Problem: You live in a tiny apartment and don't invite friends over for meals because there's no space for a table.
Solution: The Packet Table from Pure Design.
Is it the most comfortable seating? No, but it doesn't pretend to be. This isn't meant for a fine dining experience. It's able to go from 25"x25" footprint to up to tabletop surface for 4 (43"x43"). It would be terrific as an end table, laptop table or for eating. You have a choice of white, charcoal or orange for both the table and chairs. So cute.
There are few things I love more than a clever joke. A humorous, intelligent take on a topic is one of the fastest ways to endear yourself to me. While browsing Apartment Therapy this morning, I found a link to this artist on etsy. Adorable, affordable, and very funny artwork referencing movies, tv shows and literature. Here are a couple more fun ones I found. There's a nice selection but FYI-several will be deleted by mid December so get a move on.
I had to do a second entry on the flea market because there was just too much good stuff to share. Like these lamps, for instance. They would great with a simple round shade (no trims) in a room painted a deep color (maybe a peacock blue?) so the white base really pops. One note, matching lamps work best on end tables that are the same height to create a more cohesive look. These would also work on a console or dresser, too.
I decided to take advantage of the beautiful weather yesterday and took a trip over to the outdoor flea market in Hell's Kitchen to do a bit of browsing. I was pleasantly surprised by all the treasures I found there. First off, ladies, if you are looking for jewelry (costume)--this is the spot! But I was looking for some things for the home. These antique keys here could be framed in shadowboxes, for a less expensive version of what you can find at Ballard Design.
There's a very interesting article in today's New York Times that talks about the relationship between an interior designer and a client. In this case, the client was on a very limited budget and entering a new phase of her life. She also worked in a creative field, so it was a challenge to relinquish some control to the designer. The end result was a satisfied client but the road getting there was full of pot holes, speed bumps and traffic cones.
Designer Daryl Carter's dining room
When does something stop being classic and start being trendy? After all, we'd all like to invest in furniture that qualifies as classic--especially expensive furniture. But lately, I feel like I keep seeing the same things in shelter magazines--linen, mohair, neutral colors like grey or mushroom, weathered woods and nickel are just a few examples. It used to be that I'd consider furniture with these features classic; Belgian linen drapes in a stormy grey, mohair sofas in a soft mushroom brown or an old farmhouse style table that's clearly been "loved."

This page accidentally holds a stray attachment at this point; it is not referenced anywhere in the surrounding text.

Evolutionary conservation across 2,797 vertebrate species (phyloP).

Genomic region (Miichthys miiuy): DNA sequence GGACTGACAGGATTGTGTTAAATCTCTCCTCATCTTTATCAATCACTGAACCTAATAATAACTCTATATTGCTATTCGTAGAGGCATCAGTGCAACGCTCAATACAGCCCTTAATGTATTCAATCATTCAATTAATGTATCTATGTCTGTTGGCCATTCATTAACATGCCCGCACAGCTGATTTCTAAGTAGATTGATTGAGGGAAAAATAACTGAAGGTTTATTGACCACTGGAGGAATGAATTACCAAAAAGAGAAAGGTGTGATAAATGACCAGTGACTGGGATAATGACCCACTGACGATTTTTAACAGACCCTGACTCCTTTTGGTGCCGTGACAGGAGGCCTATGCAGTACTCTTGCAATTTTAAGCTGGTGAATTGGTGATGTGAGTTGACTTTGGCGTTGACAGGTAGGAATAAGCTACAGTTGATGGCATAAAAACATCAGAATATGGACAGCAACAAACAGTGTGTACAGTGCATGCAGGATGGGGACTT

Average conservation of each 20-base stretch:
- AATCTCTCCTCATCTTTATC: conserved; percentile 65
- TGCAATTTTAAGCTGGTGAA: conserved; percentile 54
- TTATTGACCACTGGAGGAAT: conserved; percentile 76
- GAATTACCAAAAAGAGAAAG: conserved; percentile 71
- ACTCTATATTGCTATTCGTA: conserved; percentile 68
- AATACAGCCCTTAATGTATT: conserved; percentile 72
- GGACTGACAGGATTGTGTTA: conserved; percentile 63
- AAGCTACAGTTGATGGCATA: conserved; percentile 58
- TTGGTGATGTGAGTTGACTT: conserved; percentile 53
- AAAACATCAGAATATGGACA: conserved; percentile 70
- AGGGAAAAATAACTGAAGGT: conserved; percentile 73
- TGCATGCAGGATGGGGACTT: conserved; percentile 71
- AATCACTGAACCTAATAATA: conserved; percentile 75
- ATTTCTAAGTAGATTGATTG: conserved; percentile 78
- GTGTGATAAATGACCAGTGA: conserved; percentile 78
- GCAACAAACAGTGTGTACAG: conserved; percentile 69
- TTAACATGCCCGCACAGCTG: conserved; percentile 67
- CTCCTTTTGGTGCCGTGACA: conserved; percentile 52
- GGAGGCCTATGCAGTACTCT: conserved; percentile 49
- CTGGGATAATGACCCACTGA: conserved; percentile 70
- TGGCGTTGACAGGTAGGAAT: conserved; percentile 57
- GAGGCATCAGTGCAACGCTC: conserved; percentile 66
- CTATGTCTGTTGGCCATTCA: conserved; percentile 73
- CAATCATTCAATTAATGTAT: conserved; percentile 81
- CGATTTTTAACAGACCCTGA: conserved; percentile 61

What to do with that long sofa wall? It's something a lot of people struggle with. One piece of artwork alone (even if it's hung at the correct height) is not going to cut it. In this family room, the sectional is across from large windows featuring a beautiful yard and adjacent to a fireplace flanked by built in bookcases (see previous entry). The best way to address this wall is a grouping of items, preferably something that works with instead of detracting from the view.
I've added a new project to the Redesign page. I worked with one of the designers at EA to add some accessories to help fill in the built in bookcases in the client's family room. Take a look to see how we used their existing pieces and added some new ones to freshen up the look. There are future plans to line the back of the bookcases with grasscloth wallpaper, which will finish it off beautifully.
Perhaps I am a bit late to the party, but have you all heard of Etsy? It's a fabulous website that features handmade work from artisans and craftsmen. After my "scolding" a few weeks ago about mass marketed antiques, I thought it only fair to provide an alternative.
The job of a visual merchandiser changes from day to day. At it's core, the job is basically "make it pretty so people want to buy it." Obviously, a lot more goes into it than that. One of the best parts of what I do is getting to create room settings and vignettes. I get some direction from corporate, but I often have to adapt their design to my space and product constraints. For the next three months, my location will feature gallery quality artwork in the front display windows.
Christine Schwalm is an Interior Designer and Visual Merchandiser based in NYC. This space will keep you updated on what's going on with CSD along with some ideas to inspire you. Go here for more information about pricing and services and here to make an appointment.